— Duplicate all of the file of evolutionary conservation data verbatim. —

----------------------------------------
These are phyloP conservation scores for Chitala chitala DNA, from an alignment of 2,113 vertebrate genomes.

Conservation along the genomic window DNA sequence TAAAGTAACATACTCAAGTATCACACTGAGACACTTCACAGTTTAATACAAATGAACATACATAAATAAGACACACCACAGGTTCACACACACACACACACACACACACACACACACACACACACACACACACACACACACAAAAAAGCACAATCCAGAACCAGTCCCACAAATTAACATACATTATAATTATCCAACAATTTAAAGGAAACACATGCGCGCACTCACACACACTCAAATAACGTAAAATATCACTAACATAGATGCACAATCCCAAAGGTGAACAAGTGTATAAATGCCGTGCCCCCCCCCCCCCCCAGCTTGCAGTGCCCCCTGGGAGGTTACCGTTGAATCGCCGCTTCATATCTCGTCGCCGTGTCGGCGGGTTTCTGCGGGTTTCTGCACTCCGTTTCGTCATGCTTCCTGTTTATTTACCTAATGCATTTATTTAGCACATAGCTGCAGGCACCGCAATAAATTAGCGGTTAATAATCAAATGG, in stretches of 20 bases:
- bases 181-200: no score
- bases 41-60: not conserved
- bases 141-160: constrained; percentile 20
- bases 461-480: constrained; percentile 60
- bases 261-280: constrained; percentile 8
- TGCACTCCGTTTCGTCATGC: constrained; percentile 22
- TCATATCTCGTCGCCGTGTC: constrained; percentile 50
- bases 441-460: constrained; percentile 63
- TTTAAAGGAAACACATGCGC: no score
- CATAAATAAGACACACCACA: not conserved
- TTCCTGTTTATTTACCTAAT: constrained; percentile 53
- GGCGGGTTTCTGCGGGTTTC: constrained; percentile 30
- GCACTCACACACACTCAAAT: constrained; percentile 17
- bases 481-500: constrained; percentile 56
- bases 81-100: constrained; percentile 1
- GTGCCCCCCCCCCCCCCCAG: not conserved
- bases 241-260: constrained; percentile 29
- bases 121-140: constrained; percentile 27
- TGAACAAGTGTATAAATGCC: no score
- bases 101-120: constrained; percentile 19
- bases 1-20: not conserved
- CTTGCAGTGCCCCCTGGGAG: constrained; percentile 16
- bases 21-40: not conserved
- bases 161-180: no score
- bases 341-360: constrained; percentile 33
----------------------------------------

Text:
These are phyloP conservation scores for Chitala chitala DNA, from an alignment of 2,113 vertebrate genomes.

Conservation along the genomic window DNA sequence TAAAGTAACATACTCAAGTATCACACTGAGACACTTCACAGTTTAATACAAATGAACATACATAAATAAGACACACCACAGGTTCACACACACACACACACACACACACACACACACACACACACACACACACACACACACAAAAAAGCACAATCCAGAACCAGTCCCACAAATTAACATACATTATAATTATCCAACAATTTAAAGGAAACACATGCGCGCACTCACACACACTCAAATAACGTAAAATATCACTAACATAGATGCACAATCCCAAAGGTGAACAAGTGTATAAATGCCGTGCCCCCCCCCCCCCCCAGCTTGCAGTGCCCCCTGGGAGGTTACCGTTGAATCGCCGCTTCATATCTCGTCGCCGTGTCGGCGGGTTTCTGCGGGTTTCTGCACTCCGTTTCGTCATGCTTCCTGTTTATTTACCTAATGCATTTATTTAGCACATAGCTGCAGGCACCGCAATAAATTAGCGGTTAATAATCAAATGG, in stretches of 20 bases:
- bases 181-200: no score
- bases 41-60: not conserved
- bases 141-160: constrained; percentile 20
- bases 461-480: constrained; percentile 60
- bases 261-280: constrained; percentile 8
- TGCACTCCGTTTCGTCATGC: constrained; percentile 22
- TCATATCTCGTCGCCGTGTC: constrained; percentile 50
- bases 441-460: constrained; percentile 63
- TTTAAAGGAAACACATGCGC: no score
- CATAAATAAGACACACCACA: not conserved
- TTCCTGTTTATTTACCTAAT: constrained; percentile 53
- GGCGGGTTTCTGCGGGTTTC: constrained; percentile 30
- GCACTCACACACACTCAAAT: constrained; percentile 17
- bases 481-500: constrained; percentile 56
- bases 81-100: constrained; percentile 1
- GTGCCCCCCCCCCCCCCCAG: not conserved
- bases 241-260: constrained; percentile 29
- bases 121-140: constrained; percentile 27
- TGAACAAGTGTATAAATGCC: no score
- bases 101-120: constrained; percentile 19
- bases 1-20: not conserved
- CTTGCAGTGCCCCCTGGGAG: constrained; percentile 16
- bases 21-40: not conserved
- bases 161-180: no score
- bases 341-360: constrained; percentile 33